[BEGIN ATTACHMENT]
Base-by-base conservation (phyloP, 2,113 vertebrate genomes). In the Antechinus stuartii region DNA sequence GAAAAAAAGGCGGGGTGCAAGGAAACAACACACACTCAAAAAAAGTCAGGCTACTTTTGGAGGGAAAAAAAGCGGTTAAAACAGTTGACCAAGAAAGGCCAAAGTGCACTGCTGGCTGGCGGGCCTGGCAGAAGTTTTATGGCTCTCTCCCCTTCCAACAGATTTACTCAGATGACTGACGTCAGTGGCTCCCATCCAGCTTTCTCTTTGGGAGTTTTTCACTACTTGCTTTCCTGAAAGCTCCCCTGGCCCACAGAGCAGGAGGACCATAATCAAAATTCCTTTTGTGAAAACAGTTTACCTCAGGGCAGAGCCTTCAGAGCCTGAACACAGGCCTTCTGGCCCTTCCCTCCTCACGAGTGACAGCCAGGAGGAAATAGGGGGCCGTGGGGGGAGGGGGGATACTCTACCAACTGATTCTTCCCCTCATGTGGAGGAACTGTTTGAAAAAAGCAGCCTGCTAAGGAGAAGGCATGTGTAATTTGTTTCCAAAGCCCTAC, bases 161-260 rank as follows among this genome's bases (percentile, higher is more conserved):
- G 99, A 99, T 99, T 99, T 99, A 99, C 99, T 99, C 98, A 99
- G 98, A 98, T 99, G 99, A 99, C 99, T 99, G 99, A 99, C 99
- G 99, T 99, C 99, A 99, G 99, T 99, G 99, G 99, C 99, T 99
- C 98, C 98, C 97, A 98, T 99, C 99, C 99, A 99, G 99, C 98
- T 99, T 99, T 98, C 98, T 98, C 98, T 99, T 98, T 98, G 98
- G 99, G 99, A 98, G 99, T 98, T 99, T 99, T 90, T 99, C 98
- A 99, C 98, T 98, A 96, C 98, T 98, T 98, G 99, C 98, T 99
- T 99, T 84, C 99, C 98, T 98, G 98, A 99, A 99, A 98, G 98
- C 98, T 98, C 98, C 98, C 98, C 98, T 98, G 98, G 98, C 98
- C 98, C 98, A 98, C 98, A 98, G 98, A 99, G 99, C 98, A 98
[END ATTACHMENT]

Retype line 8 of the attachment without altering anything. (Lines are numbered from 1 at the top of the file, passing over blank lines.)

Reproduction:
- A 99, C 98, T 98, A 96, C 98, T 98, T 98, G 99, C 98, T 99